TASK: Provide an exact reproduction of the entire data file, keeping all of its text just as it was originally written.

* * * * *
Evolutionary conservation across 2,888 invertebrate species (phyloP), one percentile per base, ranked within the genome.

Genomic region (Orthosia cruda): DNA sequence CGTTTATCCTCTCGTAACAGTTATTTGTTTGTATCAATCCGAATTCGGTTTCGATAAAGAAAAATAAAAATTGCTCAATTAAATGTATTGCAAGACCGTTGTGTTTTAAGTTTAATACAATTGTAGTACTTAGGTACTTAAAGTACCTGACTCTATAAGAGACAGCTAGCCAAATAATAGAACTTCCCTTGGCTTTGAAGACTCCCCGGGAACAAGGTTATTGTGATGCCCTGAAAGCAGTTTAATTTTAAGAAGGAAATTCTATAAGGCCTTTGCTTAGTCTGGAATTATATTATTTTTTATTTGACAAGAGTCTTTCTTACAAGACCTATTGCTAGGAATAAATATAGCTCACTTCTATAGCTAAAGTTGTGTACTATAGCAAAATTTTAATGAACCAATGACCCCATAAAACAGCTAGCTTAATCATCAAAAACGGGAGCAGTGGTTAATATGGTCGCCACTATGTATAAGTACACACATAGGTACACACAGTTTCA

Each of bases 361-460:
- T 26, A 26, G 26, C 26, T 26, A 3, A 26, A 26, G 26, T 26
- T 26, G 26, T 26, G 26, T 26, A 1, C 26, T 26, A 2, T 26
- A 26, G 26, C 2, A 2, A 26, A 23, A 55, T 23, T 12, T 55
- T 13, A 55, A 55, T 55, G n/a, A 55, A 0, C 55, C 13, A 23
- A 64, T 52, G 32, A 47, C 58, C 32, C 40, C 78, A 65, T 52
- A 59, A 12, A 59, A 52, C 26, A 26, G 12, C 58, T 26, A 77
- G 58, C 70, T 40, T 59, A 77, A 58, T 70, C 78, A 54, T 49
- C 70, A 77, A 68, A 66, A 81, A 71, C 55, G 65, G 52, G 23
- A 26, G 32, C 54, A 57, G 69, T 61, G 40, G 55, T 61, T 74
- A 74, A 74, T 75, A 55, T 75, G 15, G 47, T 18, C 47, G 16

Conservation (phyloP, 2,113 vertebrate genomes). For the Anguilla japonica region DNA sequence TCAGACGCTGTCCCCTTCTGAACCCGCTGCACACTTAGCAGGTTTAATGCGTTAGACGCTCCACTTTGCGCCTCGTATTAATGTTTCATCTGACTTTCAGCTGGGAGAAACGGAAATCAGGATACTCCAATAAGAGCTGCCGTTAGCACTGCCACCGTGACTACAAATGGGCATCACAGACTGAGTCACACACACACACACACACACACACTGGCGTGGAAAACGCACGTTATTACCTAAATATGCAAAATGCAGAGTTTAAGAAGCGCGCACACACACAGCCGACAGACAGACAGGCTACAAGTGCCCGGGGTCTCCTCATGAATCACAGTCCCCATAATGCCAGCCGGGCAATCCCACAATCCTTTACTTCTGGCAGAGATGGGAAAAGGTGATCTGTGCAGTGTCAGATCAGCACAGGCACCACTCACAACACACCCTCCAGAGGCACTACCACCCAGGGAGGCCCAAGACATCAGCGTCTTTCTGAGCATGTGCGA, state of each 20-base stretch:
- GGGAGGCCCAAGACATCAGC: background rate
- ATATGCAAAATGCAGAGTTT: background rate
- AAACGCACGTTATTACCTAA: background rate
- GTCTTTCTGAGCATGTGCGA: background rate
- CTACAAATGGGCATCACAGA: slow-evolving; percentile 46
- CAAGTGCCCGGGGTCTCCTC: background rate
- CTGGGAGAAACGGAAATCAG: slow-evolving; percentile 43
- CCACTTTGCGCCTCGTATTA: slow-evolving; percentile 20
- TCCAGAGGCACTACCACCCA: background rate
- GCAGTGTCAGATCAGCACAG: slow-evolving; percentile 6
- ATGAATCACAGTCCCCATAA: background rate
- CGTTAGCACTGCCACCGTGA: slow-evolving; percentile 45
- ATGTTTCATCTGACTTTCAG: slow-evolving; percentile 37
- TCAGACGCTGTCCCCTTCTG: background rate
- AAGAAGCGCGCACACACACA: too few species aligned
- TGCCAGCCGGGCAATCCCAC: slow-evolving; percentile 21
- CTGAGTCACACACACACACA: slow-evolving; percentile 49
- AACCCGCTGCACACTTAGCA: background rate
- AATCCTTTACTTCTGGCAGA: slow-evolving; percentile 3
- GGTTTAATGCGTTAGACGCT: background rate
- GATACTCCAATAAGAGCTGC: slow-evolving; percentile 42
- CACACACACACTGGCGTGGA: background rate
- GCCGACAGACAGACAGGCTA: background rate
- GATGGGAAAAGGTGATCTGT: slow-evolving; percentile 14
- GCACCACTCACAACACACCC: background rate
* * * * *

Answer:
Evolutionary conservation across 2,888 invertebrate species (phyloP), one percentile per base, ranked within the genome.

Genomic region (Orthosia cruda): DNA sequence CGTTTATCCTCTCGTAACAGTTATTTGTTTGTATCAATCCGAATTCGGTTTCGATAAAGAAAAATAAAAATTGCTCAATTAAATGTATTGCAAGACCGTTGTGTTTTAAGTTTAATACAATTGTAGTACTTAGGTACTTAAAGTACCTGACTCTATAAGAGACAGCTAGCCAAATAATAGAACTTCCCTTGGCTTTGAAGACTCCCCGGGAACAAGGTTATTGTGATGCCCTGAAAGCAGTTTAATTTTAAGAAGGAAATTCTATAAGGCCTTTGCTTAGTCTGGAATTATATTATTTTTTATTTGACAAGAGTCTTTCTTACAAGACCTATTGCTAGGAATAAATATAGCTCACTTCTATAGCTAAAGTTGTGTACTATAGCAAAATTTTAATGAACCAATGACCCCATAAAACAGCTAGCTTAATCATCAAAAACGGGAGCAGTGGTTAATATGGTCGCCACTATGTATAAGTACACACATAGGTACACACAGTTTCA

Each of bases 361-460:
- T 26, A 26, G 26, C 26, T 26, A 3, A 26, A 26, G 26, T 26
- T 26, G 26, T 26, G 26, T 26, A 1, C 26, T 26, A 2, T 26
- A 26, G 26, C 2, A 2, A 26, A 23, A 55, T 23, T 12, T 55
- T 13, A 55, A 55, T 55, G n/a, A 55, A 0, C 55, C 13, A 23
- A 64, T 52, G 32, A 47, C 58, C 32, C 40, C 78, A 65, T 52
- A 59, A 12, A 59, A 52, C 26, A 26, G 12, C 58, T 26, A 77
- G 58, C 70, T 40, T 59, A 77, A 58, T 70, C 78, A 54, T 49
- C 70, A 77, A 68, A 66, A 81, A 71, C 55, G 65, G 52, G 23
- A 26, G 32, C 54, A 57, G 69, T 61, G 40, G 55, T 61, T 74
- A 74, A 74, T 75, A 55, T 75, G 15, G 47, T 18, C 47, G 16

Conservation (phyloP, 2,113 vertebrate genomes). For the Anguilla japonica region DNA sequence TCAGACGCTGTCCCCTTCTGAACCCGCTGCACACTTAGCAGGTTTAATGCGTTAGACGCTCCACTTTGCGCCTCGTATTAATGTTTCATCTGACTTTCAGCTGGGAGAAACGGAAATCAGGATACTCCAATAAGAGCTGCCGTTAGCACTGCCACCGTGACTACAAATGGGCATCACAGACTGAGTCACACACACACACACACACACACACTGGCGTGGAAAACGCACGTTATTACCTAAATATGCAAAATGCAGAGTTTAAGAAGCGCGCACACACACAGCCGACAGACAGACAGGCTACAAGTGCCCGGGGTCTCCTCATGAATCACAGTCCCCATAATGCCAGCCGGGCAATCCCACAATCCTTTACTTCTGGCAGAGATGGGAAAAGGTGATCTGTGCAGTGTCAGATCAGCACAGGCACCACTCACAACACACCCTCCAGAGGCACTACCACCCAGGGAGGCCCAAGACATCAGCGTCTTTCTGAGCATGTGCGA, state of each 20-base stretch:
- GGGAGGCCCAAGACATCAGC: background rate
- ATATGCAAAATGCAGAGTTT: background rate
- AAACGCACGTTATTACCTAA: background rate
- GTCTTTCTGAGCATGTGCGA: background rate
- CTACAAATGGGCATCACAGA: slow-evolving; percentile 46
- CAAGTGCCCGGGGTCTCCTC: background rate
- CTGGGAGAAACGGAAATCAG: slow-evolving; percentile 43
- CCACTTTGCGCCTCGTATTA: slow-evolving; percentile 20
- TCCAGAGGCACTACCACCCA: background rate
- GCAGTGTCAGATCAGCACAG: slow-evolving; percentile 6
- ATGAATCACAGTCCCCATAA: background rate
- CGTTAGCACTGCCACCGTGA: slow-evolving; percentile 45
- ATGTTTCATCTGACTTTCAG: slow-evolving; percentile 37
- TCAGACGCTGTCCCCTTCTG: background rate
- AAGAAGCGCGCACACACACA: too few species aligned
- TGCCAGCCGGGCAATCCCAC: slow-evolving; percentile 21
- CTGAGTCACACACACACACA: slow-evolving; percentile 49
- AACCCGCTGCACACTTAGCA: background rate
- AATCCTTTACTTCTGGCAGA: slow-evolving; percentile 3
- GGTTTAATGCGTTAGACGCT: background rate
- GATACTCCAATAAGAGCTGC: slow-evolving; percentile 42
- CACACACACACTGGCGTGGA: background rate
- GCCGACAGACAGACAGGCTA: background rate
- GATGGGAAAAGGTGATCTGT: slow-evolving; percentile 14
- GCACCACTCACAACACACCC: background rate